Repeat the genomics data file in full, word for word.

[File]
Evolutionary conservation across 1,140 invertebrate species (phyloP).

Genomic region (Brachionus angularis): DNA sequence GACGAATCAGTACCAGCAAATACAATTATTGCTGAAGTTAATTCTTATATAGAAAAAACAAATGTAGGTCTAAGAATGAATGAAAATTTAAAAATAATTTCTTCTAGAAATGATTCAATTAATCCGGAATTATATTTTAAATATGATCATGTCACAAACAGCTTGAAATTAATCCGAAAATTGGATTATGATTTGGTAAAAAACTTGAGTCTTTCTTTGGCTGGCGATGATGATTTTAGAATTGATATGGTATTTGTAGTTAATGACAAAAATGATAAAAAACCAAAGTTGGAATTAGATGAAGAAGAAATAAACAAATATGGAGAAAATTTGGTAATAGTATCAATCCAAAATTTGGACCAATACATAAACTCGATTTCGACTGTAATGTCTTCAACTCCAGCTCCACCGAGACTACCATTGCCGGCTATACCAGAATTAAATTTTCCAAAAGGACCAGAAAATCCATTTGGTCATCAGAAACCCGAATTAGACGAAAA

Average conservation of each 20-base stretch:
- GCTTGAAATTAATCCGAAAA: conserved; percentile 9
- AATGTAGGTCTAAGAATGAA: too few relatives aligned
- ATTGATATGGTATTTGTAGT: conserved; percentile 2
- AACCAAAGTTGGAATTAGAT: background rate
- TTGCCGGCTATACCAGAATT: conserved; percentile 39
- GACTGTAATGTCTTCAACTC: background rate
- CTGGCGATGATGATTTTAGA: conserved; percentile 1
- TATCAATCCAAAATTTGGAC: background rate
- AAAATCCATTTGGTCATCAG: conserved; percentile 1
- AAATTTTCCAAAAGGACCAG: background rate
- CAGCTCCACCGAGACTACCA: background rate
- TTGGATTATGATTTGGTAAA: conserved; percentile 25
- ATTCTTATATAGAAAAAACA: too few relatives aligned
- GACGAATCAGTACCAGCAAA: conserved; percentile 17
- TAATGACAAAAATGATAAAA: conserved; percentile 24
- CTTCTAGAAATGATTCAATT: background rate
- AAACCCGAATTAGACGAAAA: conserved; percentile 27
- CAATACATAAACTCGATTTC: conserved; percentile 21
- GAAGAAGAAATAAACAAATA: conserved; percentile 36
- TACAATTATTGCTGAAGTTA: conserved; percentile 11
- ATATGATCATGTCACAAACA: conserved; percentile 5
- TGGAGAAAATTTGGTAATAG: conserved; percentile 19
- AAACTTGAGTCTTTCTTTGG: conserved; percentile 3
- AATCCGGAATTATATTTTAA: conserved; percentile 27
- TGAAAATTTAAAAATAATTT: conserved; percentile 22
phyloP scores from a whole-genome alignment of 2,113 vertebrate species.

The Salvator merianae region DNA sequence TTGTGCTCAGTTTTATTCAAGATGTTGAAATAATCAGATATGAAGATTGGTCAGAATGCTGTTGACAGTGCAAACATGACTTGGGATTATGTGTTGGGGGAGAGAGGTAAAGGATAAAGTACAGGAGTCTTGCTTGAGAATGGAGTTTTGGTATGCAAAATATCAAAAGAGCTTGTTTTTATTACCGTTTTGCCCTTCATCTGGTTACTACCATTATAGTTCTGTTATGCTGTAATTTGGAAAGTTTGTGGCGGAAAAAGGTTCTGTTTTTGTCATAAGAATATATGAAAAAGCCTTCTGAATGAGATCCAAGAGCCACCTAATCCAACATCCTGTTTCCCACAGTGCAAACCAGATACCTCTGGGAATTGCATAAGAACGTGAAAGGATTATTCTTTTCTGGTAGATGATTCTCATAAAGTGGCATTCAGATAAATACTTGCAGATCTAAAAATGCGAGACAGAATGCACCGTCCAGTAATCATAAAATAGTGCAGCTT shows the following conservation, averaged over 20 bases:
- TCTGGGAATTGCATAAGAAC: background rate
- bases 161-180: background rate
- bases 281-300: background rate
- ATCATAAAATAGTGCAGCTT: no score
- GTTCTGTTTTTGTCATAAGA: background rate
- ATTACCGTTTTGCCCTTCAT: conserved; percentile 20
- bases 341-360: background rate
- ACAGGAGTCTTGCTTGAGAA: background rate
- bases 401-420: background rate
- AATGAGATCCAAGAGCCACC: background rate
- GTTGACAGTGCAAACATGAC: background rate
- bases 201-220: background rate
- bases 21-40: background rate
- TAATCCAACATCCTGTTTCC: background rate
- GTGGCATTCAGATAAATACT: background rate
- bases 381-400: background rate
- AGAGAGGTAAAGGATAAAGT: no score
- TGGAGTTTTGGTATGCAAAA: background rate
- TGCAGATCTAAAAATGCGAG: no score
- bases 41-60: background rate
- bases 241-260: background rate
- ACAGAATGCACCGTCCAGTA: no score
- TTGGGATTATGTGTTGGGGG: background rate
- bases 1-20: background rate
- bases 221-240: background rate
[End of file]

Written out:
Evolutionary conservation across 1,140 invertebrate species (phyloP).

Genomic region (Brachionus angularis): DNA sequence GACGAATCAGTACCAGCAAATACAATTATTGCTGAAGTTAATTCTTATATAGAAAAAACAAATGTAGGTCTAAGAATGAATGAAAATTTAAAAATAATTTCTTCTAGAAATGATTCAATTAATCCGGAATTATATTTTAAATATGATCATGTCACAAACAGCTTGAAATTAATCCGAAAATTGGATTATGATTTGGTAAAAAACTTGAGTCTTTCTTTGGCTGGCGATGATGATTTTAGAATTGATATGGTATTTGTAGTTAATGACAAAAATGATAAAAAACCAAAGTTGGAATTAGATGAAGAAGAAATAAACAAATATGGAGAAAATTTGGTAATAGTATCAATCCAAAATTTGGACCAATACATAAACTCGATTTCGACTGTAATGTCTTCAACTCCAGCTCCACCGAGACTACCATTGCCGGCTATACCAGAATTAAATTTTCCAAAAGGACCAGAAAATCCATTTGGTCATCAGAAACCCGAATTAGACGAAAA

Average conservation of each 20-base stretch:
- GCTTGAAATTAATCCGAAAA: conserved; percentile 9
- AATGTAGGTCTAAGAATGAA: too few relatives aligned
- ATTGATATGGTATTTGTAGT: conserved; percentile 2
- AACCAAAGTTGGAATTAGAT: background rate
- TTGCCGGCTATACCAGAATT: conserved; percentile 39
- GACTGTAATGTCTTCAACTC: background rate
- CTGGCGATGATGATTTTAGA: conserved; percentile 1
- TATCAATCCAAAATTTGGAC: background rate
- AAAATCCATTTGGTCATCAG: conserved; percentile 1
- AAATTTTCCAAAAGGACCAG: background rate
- CAGCTCCACCGAGACTACCA: background rate
- TTGGATTATGATTTGGTAAA: conserved; percentile 25
- ATTCTTATATAGAAAAAACA: too few relatives aligned
- GACGAATCAGTACCAGCAAA: conserved; percentile 17
- TAATGACAAAAATGATAAAA: conserved; percentile 24
- CTTCTAGAAATGATTCAATT: background rate
- AAACCCGAATTAGACGAAAA: conserved; percentile 27
- CAATACATAAACTCGATTTC: conserved; percentile 21
- GAAGAAGAAATAAACAAATA: conserved; percentile 36
- TACAATTATTGCTGAAGTTA: conserved; percentile 11
- ATATGATCATGTCACAAACA: conserved; percentile 5
- TGGAGAAAATTTGGTAATAG: conserved; percentile 19
- AAACTTGAGTCTTTCTTTGG: conserved; percentile 3
- AATCCGGAATTATATTTTAA: conserved; percentile 27
- TGAAAATTTAAAAATAATTT: conserved; percentile 22
phyloP scores from a whole-genome alignment of 2,113 vertebrate species.

The Salvator merianae region DNA sequence TTGTGCTCAGTTTTATTCAAGATGTTGAAATAATCAGATATGAAGATTGGTCAGAATGCTGTTGACAGTGCAAACATGACTTGGGATTATGTGTTGGGGGAGAGAGGTAAAGGATAAAGTACAGGAGTCTTGCTTGAGAATGGAGTTTTGGTATGCAAAATATCAAAAGAGCTTGTTTTTATTACCGTTTTGCCCTTCATCTGGTTACTACCATTATAGTTCTGTTATGCTGTAATTTGGAAAGTTTGTGGCGGAAAAAGGTTCTGTTTTTGTCATAAGAATATATGAAAAAGCCTTCTGAATGAGATCCAAGAGCCACCTAATCCAACATCCTGTTTCCCACAGTGCAAACCAGATACCTCTGGGAATTGCATAAGAACGTGAAAGGATTATTCTTTTCTGGTAGATGATTCTCATAAAGTGGCATTCAGATAAATACTTGCAGATCTAAAAATGCGAGACAGAATGCACCGTCCAGTAATCATAAAATAGTGCAGCTT shows the following conservation, averaged over 20 bases:
- TCTGGGAATTGCATAAGAAC: background rate
- bases 161-180: background rate
- bases 281-300: background rate
- ATCATAAAATAGTGCAGCTT: no score
- GTTCTGTTTTTGTCATAAGA: background rate
- ATTACCGTTTTGCCCTTCAT: conserved; percentile 20
- bases 341-360: background rate
- ACAGGAGTCTTGCTTGAGAA: background rate
- bases 401-420: background rate
- AATGAGATCCAAGAGCCACC: background rate
- GTTGACAGTGCAAACATGAC: background rate
- bases 201-220: background rate
- bases 21-40: background rate
- TAATCCAACATCCTGTTTCC: background rate
- GTGGCATTCAGATAAATACT: background rate
- bases 381-400: background rate
- AGAGAGGTAAAGGATAAAGT: no score
- TGGAGTTTTGGTATGCAAAA: background rate
- TGCAGATCTAAAAATGCGAG: no score
- bases 41-60: background rate
- bases 241-260: background rate
- ACAGAATGCACCGTCCAGTA: no score
- TTGGGATTATGTGTTGGGGG: background rate
- bases 1-20: background rate
- bases 221-240: background rate